Sale of painting secures golf club’s future

Alistair Dunsmuir
By Alistair Dunsmuir February 12, 2016 13:58

The proceeds from the sale of an historic and famous painting at the end of last year are being used to secure the future of England’s oldest golf club.

32-33 Painting Henry Callender Bonhams

Royal Blackheath Golf Club sold the portrait of Henry Callender, the captain general of the club in 1790, for £722,500, including premiums and taxes, to an anonymous buyer at an auction. Several golf clubs have replicas of the painting on their walls.

The club, which dates back to 1608, is using the money to buy the freehold of the course and its clubhouse, also built in the 17th century.

Past captain Rod Baker said: “It’s to secure our future; the members are doing what they can to raise the funds to do that.

“This is a very important thing and we need to do it for those who will come after us.”

A spokesman added that the club decided to sell the painting to raise money to buy the freehold of its course and clubhouse from The Crown Estate and therefore put off any potential developers.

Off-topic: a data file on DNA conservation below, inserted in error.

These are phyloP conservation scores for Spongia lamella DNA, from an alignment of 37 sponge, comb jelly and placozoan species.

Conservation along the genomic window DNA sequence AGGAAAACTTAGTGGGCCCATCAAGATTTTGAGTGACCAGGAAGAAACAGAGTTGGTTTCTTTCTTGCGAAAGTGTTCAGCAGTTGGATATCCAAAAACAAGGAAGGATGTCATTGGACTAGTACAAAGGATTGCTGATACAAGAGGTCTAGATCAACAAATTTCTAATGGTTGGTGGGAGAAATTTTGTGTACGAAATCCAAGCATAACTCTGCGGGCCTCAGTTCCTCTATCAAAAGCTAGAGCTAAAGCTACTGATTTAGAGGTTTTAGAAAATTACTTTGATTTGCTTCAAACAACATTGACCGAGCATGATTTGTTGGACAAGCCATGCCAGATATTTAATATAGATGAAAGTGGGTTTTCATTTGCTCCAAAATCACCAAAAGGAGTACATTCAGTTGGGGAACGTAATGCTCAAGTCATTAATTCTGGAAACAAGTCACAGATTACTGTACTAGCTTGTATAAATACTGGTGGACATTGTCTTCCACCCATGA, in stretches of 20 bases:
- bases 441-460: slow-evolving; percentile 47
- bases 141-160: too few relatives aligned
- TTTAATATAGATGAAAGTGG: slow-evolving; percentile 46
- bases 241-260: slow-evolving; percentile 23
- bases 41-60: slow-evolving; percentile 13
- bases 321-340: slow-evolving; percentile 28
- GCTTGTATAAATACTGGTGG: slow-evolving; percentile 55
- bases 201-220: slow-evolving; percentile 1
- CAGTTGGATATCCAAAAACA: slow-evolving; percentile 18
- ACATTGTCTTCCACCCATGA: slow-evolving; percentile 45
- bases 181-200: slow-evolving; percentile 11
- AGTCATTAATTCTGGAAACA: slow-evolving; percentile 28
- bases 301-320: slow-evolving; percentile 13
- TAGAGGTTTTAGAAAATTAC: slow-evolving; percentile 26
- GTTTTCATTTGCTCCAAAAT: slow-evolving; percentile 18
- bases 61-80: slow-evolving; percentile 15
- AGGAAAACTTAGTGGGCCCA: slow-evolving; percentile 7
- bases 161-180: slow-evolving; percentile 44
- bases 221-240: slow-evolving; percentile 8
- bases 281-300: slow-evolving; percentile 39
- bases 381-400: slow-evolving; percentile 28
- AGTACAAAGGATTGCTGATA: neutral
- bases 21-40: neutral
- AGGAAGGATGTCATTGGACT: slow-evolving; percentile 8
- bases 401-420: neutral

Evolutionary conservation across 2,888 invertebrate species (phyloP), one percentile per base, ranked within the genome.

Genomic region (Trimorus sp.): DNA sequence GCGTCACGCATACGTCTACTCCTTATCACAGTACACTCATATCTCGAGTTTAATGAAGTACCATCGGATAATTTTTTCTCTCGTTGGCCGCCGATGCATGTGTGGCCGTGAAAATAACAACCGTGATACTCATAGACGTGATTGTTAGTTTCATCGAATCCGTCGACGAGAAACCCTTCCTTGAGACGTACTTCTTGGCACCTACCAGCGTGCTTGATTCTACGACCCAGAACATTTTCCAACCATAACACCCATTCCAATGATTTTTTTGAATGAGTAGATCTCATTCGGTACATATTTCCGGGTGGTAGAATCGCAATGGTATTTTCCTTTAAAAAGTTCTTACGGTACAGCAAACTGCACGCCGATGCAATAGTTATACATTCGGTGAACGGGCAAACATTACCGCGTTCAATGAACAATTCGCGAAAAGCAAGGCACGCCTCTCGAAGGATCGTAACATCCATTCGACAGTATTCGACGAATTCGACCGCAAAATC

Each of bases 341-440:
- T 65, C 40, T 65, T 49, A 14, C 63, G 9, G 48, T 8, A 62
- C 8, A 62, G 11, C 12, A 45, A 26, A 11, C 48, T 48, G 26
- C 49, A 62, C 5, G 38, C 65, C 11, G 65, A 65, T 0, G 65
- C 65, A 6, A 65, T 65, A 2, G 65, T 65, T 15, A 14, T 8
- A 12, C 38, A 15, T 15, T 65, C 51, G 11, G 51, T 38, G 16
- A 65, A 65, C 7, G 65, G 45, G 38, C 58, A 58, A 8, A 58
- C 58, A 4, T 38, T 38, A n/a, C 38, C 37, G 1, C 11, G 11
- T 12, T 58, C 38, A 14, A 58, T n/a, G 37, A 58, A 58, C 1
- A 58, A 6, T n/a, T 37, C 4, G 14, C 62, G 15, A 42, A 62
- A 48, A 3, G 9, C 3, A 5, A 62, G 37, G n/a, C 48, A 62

The portrait, by Lemuel Francis Abbott, was painted between 1790 and 1798, and is thought to be one of the earliest depictions of the game.

The work of art had been hanging in Royal Blackheath’s clubhouse in London for 150 years.

A rare putter, believed to be from the same picture, was also sold for £62,500, purchased by the same buyer.

Andrew McKenzie, director of old master paintings at Bonhams, said: “Henry Callender was both connoisseur and sociable bon viveur and his charisma shines through this charming painting.

“The sale marked an incredibly exciting opportunity for golfing enthusiasts all over the world.”

Lemuel Francis Abbott, who was born in 1760, had a number of his works displayed at the Royal Academy of Arts between 1788 and 1800. He was declared insane in 1798.


Alistair Dunsmuir
By Alistair Dunsmuir February 12, 2016 13:58
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